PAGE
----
Jay Sisler — A Life with Dogs
When Jay Sisler was a little boy, he wanted to be a sled driver in Alaska. He taught his father’s bird dog and some of the family’s cow dogs to pull him around the ranch on a cart. Jay’s professional career as a dog trainer began by accident. He was working with horses when he got stepped on and broke his ankle. While he was healing, he taught his two young cow dogs, Stub and Shorty, tricks.
He divided each task into small segments and used leftover pancakes, petting, and praise to teach the pups to balance on bars, stand on their heads, jump rope, walk on their front legs, play leap frog while hopping on their hind legs, and feign an injured leg, among countless other tricks. Stub and Shorty were eager to please. Though he trained many dogs over the years, Jay said, “If I hadn’t had real good dogs when I started, I probably never would have learned to train dogs. I’m sure that some of the dogs I’ve trained since would have discouraged me before I got started.”
Jay got his first job in 1949, when a promoter offered him $10 to perform at a rodeo in Star, Idaho. That launched his rodeo career and opened the door into show business. Besides performing at many of the largest arenas in the United States and Canada, he toured with Roy Rogers and appeared on The Ed Sullivan Show. His dogs were featured in several Walt Disney productions: Cow Dog (1956); Run, Appaloosa, Run (1967); and Stub: Best Cow Dog in the West (1973), featuring his Australian Shepherds, Stub, Shorty, and Queen, performing their trademark tricks and working an ornery 1,800-pound horned Brahma bull in the picturesque Santa Inez Valley.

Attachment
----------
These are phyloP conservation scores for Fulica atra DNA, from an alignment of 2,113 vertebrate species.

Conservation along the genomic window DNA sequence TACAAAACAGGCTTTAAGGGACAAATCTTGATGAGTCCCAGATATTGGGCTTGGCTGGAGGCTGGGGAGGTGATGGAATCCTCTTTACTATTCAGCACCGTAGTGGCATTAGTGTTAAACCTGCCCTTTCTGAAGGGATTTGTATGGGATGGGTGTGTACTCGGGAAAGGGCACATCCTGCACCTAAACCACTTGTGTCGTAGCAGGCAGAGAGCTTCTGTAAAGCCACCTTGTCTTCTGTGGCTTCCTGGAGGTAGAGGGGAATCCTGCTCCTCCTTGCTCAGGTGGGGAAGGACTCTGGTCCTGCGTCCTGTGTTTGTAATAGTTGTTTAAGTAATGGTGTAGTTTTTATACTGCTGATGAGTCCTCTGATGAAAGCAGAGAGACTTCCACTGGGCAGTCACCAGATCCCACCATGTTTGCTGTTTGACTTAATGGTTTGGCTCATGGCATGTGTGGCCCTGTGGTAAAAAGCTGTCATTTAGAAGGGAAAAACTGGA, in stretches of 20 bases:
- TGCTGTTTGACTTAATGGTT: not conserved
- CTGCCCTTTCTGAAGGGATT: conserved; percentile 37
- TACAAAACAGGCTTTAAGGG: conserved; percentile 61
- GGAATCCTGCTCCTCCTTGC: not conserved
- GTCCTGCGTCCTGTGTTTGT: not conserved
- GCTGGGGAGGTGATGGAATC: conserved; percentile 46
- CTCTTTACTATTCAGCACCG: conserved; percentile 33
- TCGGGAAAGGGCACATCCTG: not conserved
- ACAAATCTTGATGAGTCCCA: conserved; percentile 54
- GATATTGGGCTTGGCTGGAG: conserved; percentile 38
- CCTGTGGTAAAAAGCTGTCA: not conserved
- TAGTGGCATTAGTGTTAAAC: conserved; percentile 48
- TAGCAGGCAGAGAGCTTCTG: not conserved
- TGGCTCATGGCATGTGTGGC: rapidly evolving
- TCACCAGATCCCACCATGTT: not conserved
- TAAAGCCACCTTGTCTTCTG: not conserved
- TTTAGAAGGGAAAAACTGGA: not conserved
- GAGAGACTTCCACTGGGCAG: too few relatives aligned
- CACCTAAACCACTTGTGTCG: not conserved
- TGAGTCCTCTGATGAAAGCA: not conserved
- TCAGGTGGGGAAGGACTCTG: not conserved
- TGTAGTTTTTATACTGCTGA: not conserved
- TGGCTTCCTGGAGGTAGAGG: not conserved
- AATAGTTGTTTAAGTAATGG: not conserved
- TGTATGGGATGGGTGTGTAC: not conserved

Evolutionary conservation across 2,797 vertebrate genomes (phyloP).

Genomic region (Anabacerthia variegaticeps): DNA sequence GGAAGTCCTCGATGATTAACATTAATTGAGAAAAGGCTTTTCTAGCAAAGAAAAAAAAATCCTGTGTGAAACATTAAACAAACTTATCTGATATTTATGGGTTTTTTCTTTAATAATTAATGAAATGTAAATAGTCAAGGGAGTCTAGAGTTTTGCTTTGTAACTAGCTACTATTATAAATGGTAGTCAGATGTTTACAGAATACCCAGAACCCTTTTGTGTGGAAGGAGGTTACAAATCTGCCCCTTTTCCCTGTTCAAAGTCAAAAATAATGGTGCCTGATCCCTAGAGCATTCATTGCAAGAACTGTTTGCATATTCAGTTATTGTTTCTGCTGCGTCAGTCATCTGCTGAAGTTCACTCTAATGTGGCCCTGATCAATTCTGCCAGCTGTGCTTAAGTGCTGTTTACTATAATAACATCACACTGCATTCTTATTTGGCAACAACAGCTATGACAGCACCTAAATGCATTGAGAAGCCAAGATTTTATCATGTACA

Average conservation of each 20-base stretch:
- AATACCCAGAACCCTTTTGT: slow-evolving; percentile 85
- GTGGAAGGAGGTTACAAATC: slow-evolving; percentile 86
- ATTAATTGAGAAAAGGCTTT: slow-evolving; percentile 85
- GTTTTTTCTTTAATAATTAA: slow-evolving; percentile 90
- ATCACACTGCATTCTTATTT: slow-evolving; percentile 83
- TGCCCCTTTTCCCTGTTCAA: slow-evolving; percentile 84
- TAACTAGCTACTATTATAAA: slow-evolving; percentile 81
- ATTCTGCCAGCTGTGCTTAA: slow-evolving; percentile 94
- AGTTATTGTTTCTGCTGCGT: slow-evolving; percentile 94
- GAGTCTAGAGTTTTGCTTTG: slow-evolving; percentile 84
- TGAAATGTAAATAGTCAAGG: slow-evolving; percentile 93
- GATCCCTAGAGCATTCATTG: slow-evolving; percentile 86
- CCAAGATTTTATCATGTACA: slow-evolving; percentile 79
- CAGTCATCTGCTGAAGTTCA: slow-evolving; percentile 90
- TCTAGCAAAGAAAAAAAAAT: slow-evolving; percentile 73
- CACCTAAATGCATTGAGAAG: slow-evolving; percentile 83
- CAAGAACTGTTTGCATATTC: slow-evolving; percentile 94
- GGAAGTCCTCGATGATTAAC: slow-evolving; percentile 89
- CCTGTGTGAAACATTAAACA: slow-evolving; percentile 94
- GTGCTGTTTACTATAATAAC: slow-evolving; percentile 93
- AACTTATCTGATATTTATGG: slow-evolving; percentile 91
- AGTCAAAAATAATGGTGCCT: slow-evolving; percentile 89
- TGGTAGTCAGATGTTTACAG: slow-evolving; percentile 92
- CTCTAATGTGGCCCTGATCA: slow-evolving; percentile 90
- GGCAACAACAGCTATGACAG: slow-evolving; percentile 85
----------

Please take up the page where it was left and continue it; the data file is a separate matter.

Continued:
People who equate positive training techniques with the era of modern thinking never met Jay Sisler or saw his magnificent Australian Shepherds in action. Sisler, a rancher and rodeo competitor from Idaho entertained rodeo audiences during the 1950s and 1960s with his dogs and their amazing tricks. His extraordinary training ability was showcased on The Wonderful World of Disney in Stub, The Best Cow Dog in the West and Run Appaloosa Run.
Jay was a self-taught trainer. He was a kind, soft spoken man who encouraged his dogs — to balance on bars, stand on their heads, play leap frog, walk on their front legs and so much more—with kind words, bits of pancakes and petting. All of his training was done without the use of a leash. Jay’s philosophy was to never force a dog to do something but to persuade it to do the behavior voluntarily. For example, if to teach a dog to stand, he wouldn’t lift him into position; instead, he coaxed the dog into position. He felt that you had to take the necessary time to teach a pup slowly. If you pushed a dog into something he couldn’t do or understand, he would become discouraged and wouldn’t be able to do what was expected of him. As the dogs grew he phased out the pancakes. In that way the dogs worked for him and not for the food reward.
In 1959 Jay purchased the 300-acre property he had worked as a boy and paid for it with the earnings from his highly successful rodeo act — he said it was “a ranch the dogs bought.” Part of the property is set on a plateau overlooking a valley bordered by the Payette River on the south. Jay was called to greener pastures in 1995, but his extraordinary way with animals will continue to inspire generations to come.
Copyright © 2009 – 2010 by Jeanne Joy Hartnagle-Taylor.
All Rights Reserved.
See also Gene Sisler:
See The Colorado Connection:
See also Map of Aussie Activity: